This can result in damage to the system and the heat produced can damage the circuit breaker itself. The potential difference between the contacts is quite small but enough to maintain the arc.

Arc Extinction Methods:

This arc needs to be eliminated for the successful isolation and breaking of the circuit. Therefore, it is a major factor in determining the type and size of the circuit breaker to be used in different applications. For this purpose, we have two methods for arc extinction.

1. High Resistance Method:

In this method, the resistance of the arc is increased with time and is increased until the current value drops insufficient to maintain the arc. The disadvantage is the huge loss of energy and heat dissipated in the arc.

2. Low Resistance or Current Zero Method:

This method is used for A.C systems and is most widely used. All sinusoidal current and voltages pass through the zero crossings at every half cycle. The resistance is kept low until the zero crossings where the arc extinguishes naturally, after the zero crossings, the arc is prevented from reoccurring by the quenching medium.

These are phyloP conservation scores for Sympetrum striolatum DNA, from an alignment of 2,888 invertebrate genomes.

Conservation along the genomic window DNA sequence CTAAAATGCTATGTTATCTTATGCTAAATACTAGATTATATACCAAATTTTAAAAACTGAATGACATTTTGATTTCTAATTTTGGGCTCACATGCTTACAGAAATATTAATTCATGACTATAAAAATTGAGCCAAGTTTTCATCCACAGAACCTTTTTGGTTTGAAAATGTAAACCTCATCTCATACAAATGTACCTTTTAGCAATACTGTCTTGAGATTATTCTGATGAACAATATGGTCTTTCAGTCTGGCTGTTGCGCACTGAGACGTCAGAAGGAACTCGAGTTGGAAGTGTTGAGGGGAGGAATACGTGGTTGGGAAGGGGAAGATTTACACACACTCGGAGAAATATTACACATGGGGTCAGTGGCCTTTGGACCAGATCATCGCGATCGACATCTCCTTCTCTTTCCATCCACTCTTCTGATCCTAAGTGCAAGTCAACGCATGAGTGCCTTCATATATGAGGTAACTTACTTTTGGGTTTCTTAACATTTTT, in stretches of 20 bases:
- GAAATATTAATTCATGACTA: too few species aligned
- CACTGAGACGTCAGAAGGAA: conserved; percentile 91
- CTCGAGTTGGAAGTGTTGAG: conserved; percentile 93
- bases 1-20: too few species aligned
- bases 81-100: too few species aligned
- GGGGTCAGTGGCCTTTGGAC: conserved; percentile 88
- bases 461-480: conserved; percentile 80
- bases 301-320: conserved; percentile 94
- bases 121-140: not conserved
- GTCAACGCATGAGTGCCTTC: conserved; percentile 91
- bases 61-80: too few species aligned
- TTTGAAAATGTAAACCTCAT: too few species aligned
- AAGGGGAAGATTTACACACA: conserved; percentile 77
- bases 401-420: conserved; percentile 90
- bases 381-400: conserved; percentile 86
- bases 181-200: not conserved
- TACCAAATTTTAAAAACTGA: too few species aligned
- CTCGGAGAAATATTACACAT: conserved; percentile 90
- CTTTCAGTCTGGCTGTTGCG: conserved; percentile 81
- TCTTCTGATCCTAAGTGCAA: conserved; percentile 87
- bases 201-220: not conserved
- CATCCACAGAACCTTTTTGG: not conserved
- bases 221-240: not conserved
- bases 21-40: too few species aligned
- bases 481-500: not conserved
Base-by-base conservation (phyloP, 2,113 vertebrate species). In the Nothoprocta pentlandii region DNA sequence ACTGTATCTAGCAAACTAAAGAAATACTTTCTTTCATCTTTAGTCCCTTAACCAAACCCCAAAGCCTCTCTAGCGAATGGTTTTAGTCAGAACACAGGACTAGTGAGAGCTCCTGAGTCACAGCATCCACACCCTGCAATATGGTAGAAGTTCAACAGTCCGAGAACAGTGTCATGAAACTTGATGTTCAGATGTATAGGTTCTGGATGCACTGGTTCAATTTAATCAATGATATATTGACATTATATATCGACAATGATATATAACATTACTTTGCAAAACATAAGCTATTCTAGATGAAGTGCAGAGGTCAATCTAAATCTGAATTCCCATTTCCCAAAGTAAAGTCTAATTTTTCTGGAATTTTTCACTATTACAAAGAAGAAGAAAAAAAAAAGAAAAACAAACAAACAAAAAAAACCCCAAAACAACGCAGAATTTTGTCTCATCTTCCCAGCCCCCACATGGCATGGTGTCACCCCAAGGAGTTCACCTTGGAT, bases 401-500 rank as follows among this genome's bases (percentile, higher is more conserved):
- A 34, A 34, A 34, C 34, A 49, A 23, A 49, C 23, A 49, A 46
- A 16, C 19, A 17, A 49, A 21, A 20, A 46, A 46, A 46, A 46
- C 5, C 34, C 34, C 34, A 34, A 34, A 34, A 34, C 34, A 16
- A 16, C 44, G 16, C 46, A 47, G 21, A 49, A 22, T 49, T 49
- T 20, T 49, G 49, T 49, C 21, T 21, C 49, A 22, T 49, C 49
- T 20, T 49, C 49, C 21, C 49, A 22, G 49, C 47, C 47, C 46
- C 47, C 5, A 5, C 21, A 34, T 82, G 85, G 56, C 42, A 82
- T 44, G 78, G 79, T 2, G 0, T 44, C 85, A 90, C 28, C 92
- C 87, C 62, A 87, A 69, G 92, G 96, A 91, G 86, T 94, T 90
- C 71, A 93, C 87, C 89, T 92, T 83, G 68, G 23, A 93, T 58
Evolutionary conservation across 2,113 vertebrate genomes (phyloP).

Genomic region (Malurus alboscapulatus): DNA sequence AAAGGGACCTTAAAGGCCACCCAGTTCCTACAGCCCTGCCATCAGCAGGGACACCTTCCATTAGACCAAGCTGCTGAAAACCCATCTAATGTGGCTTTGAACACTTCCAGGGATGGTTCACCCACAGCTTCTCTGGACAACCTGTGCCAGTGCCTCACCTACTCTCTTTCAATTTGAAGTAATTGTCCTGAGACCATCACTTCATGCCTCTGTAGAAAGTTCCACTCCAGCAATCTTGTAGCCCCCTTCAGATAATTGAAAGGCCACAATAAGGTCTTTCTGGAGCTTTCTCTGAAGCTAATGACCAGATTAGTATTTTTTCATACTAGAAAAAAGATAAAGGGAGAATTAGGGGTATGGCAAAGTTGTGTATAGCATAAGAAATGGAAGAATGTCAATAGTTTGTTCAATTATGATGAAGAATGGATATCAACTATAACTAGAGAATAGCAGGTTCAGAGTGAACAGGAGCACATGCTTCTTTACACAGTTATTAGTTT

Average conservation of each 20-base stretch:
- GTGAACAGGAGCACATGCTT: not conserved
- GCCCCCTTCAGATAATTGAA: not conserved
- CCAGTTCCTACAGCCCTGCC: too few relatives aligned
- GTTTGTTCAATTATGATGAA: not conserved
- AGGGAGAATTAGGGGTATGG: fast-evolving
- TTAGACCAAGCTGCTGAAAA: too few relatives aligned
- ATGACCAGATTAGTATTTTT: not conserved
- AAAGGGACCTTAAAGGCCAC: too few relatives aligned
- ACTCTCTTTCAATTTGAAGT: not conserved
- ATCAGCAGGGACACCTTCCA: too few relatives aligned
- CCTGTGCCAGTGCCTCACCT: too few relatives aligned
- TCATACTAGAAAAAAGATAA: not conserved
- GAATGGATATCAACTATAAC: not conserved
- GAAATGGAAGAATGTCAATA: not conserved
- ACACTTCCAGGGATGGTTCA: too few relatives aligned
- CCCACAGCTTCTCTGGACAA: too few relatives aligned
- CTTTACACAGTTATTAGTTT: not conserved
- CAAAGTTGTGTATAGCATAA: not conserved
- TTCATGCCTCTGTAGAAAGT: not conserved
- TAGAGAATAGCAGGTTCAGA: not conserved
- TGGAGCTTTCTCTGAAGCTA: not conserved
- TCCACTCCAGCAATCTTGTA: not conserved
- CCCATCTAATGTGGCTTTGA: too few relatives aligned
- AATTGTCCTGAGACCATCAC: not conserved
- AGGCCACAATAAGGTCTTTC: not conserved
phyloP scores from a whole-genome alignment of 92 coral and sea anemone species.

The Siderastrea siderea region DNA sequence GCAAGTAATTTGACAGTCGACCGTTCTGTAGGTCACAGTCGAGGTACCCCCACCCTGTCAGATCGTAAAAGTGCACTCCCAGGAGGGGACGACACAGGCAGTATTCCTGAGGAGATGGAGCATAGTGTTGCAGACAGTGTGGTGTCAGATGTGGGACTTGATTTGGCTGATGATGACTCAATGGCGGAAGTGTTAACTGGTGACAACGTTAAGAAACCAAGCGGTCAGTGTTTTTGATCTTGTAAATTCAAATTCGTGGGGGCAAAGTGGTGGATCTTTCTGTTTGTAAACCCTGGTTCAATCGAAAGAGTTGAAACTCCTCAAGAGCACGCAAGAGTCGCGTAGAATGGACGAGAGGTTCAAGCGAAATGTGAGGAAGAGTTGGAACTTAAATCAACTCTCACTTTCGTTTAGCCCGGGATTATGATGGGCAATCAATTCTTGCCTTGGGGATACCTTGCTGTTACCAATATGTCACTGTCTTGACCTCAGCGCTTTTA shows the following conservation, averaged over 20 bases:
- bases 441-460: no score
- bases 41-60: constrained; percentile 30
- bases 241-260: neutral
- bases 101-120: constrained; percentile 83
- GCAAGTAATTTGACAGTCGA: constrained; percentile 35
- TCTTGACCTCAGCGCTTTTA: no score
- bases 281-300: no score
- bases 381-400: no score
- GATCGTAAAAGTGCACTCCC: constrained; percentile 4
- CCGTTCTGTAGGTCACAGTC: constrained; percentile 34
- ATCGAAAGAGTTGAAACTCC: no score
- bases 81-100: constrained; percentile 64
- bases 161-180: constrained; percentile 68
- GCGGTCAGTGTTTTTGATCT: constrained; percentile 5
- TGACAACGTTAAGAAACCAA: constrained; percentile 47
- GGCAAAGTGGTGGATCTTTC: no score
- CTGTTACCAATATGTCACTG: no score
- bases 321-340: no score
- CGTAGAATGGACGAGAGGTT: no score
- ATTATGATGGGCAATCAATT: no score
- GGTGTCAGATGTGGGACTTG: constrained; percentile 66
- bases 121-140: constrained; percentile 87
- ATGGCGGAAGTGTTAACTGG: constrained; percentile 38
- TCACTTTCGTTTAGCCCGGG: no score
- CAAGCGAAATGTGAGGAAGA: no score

The fastest possible circuit breaker to date can extinguish the arc in 2 cycles while the most common mediums used for quenching the arc are air, oil, Sulphur Hexafluoride SF6, and Vacuum.

Categories of Circuit Breakers:

Circuit breakers can be categorized according to the corresponding voltage level of the system. Therefore, they can be divided into LV, MV and HV breakers.

LV circuit breakers are used for voltages up to 600 V and are further classified into 3 types i.e. Model Case (MCCBS), Power CB and Insulated Case (ICCBS).